Crashing Japan
Pop Japan Travel: Day 1 (part 2)

by Christopher Macdonald, Jan 3rd 2006
Sorry for the long delay between columns, we've been so busy here at Anime News Network with the regular operation of the website, summer conventions, and adapting to Protoculture Addicts, that I've just been too busy to work on Crashing Japan.

The good news is that there will be an installment this week (this one), and installments for the next two weeks as well. The only catch is that next week's installment and the one for the week after are in issue 85 of Protoculture Addicts. While pictures supporting the articles on Satsuki no Mei's house and the Suginami Anime Museum will be posted online, the actual article text will only be available from Protoculture Addicts.

Anyways, without further ado, here's this week's Crashing Japan.




Hollywood of Japan

Uzumasa, in the Ukyo Ward of Kyoto was the center of Japan's movie industry for several decades. The first Japanese movie studio was opened in Uzumasa in 1925 by Bando Tsumasaburo, one of Japan's most famous movie stars. Within nine years seven more studios set up shop in Uzumasa. At the end of World War II, major movie companies such as Shochiku, Daiei and Toei returned to Uzumasa, launching the golden age of Japanese cinema. The advent of Television brought this era to a close and the movie industry faced a steady decline. Shochiko was forced to abandon its Uzumasa facilities and Daiei ceased operations completely. Shochiko eventually resumed operations at its Uzumasa facilities and in 1975, Toei, in a bid to keep its studio open, turned its studio into a theme park.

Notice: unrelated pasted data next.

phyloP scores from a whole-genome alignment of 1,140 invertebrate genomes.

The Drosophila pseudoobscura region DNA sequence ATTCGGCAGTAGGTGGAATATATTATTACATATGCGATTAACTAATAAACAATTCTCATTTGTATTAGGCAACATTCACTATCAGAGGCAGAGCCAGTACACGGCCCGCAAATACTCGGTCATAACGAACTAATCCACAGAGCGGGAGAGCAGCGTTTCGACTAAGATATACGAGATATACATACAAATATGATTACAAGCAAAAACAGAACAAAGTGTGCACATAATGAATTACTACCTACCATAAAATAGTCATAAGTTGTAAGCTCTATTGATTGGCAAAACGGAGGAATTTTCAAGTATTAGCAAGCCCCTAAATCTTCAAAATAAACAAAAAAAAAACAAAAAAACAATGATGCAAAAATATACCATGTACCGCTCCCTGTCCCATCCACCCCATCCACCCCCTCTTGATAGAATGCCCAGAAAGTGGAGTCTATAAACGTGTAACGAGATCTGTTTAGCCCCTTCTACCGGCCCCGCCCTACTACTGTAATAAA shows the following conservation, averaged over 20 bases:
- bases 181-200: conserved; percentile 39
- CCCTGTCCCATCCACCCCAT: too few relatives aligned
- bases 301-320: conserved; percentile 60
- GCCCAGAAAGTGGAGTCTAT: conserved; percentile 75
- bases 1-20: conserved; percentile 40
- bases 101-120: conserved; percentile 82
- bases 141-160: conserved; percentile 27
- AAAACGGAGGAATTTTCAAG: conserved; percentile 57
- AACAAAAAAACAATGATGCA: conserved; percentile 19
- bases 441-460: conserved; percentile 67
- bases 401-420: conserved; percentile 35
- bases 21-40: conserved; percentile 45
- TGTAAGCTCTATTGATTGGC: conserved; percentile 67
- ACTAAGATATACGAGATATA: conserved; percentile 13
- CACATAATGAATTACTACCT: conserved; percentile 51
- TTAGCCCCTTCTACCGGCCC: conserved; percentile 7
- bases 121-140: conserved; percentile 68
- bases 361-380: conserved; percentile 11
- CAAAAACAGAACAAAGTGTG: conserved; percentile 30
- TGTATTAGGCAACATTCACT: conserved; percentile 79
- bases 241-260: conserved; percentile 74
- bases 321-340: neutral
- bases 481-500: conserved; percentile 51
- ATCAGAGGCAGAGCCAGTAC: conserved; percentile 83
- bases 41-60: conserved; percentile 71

After the temples and castles on the morning of Pop Japan Travel's spring tour, we headed to Toei Uzumasa Movieland (Toei Uzumasa Eiga Mura) in the afternoon.

Located in Northern Kyoto, Toei Movieland is a small theme park and functional movie studio. First opened to the public in 1975, Movieland is Japan's oldest movie studio theme park.

Among many other attractions, the theme park contains a life-size, commercial district of a medieval Japanese town. It's easy to imagine it as the real thing—just remove the tourists, add some appropriately dressed Japanese town folk, and voila, you're in 17th century Japan. Of course, that's exactly what Toei does when it wants to shoot a film; the town is used for actual movie shoots from time to time. Like a fair, there are several huts that are used to sell souvenirs or offer games of skill, like ninja star throwing. Surrounding the town is a Toei museum, with exhibits related to Toei's numerous Sentai series, museum pieces related to ancient Japanese warfare, and more. There's also a haunted house that is very popular with the tour and quite effective at scaring the people that venture within.